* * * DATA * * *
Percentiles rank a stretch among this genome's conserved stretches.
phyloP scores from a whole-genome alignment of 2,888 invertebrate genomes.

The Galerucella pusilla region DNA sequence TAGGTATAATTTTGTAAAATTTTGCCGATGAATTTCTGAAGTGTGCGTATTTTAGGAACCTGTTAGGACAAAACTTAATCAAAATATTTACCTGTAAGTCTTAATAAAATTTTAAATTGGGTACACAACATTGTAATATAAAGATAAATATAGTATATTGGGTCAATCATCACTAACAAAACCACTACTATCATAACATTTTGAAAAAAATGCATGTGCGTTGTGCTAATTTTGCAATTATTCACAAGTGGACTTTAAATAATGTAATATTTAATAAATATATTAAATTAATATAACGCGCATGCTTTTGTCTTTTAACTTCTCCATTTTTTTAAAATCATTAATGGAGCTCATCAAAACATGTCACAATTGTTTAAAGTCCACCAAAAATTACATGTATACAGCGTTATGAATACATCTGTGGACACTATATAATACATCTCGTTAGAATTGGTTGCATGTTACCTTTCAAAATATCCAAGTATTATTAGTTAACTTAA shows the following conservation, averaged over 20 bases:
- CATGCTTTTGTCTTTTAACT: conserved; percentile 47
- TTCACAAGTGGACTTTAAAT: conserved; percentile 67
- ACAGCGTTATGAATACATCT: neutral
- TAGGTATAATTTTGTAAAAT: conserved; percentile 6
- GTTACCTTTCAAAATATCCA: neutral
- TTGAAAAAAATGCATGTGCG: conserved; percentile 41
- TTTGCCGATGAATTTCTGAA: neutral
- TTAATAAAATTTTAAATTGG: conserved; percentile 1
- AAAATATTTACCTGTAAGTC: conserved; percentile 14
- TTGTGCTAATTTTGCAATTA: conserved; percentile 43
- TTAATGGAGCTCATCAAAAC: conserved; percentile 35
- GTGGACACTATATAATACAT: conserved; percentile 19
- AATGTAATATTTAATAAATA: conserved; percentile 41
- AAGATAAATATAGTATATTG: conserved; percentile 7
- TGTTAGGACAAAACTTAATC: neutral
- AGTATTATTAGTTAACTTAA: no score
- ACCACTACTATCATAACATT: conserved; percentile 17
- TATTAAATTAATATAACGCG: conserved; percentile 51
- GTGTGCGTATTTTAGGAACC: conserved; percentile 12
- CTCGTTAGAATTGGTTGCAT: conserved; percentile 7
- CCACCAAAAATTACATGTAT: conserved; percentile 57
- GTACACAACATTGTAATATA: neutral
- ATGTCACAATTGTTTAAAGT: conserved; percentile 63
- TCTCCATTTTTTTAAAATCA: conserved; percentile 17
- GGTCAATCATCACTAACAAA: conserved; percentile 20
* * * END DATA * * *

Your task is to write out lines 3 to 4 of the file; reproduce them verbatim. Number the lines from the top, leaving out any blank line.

The Galerucella pusilla region DNA sequence TAGGTATAATTTTGTAAAATTTTGCCGATGAATTTCTGAAGTGTGCGTATTTTAGGAACCTGTTAGGACAAAACTTAATCAAAATATTTACCTGTAAGTCTTAATAAAATTTTAAATTGGGTACACAACATTGTAATATAAAGATAAATATAGTATATTGGGTCAATCATCACTAACAAAACCACTACTATCATAACATTTTGAAAAAAATGCATGTGCGTTGTGCTAATTTTGCAATTATTCACAAGTGGACTTTAAATAATGTAATATTTAATAAATATATTAAATTAATATAACGCGCATGCTTTTGTCTTTTAACTTCTCCATTTTTTTAAAATCATTAATGGAGCTCATCAAAACATGTCACAATTGTTTAAAGTCCACCAAAAATTACATGTATACAGCGTTATGAATACATCTGTGGACACTATATAATACATCTCGTTAGAATTGGTTGCATGTTACCTTTCAAAATATCCAAGTATTATTAGTTAACTTAA shows the following conservation, averaged over 20 bases:
- CATGCTTTTGTCTTTTAACT: conserved; percentile 47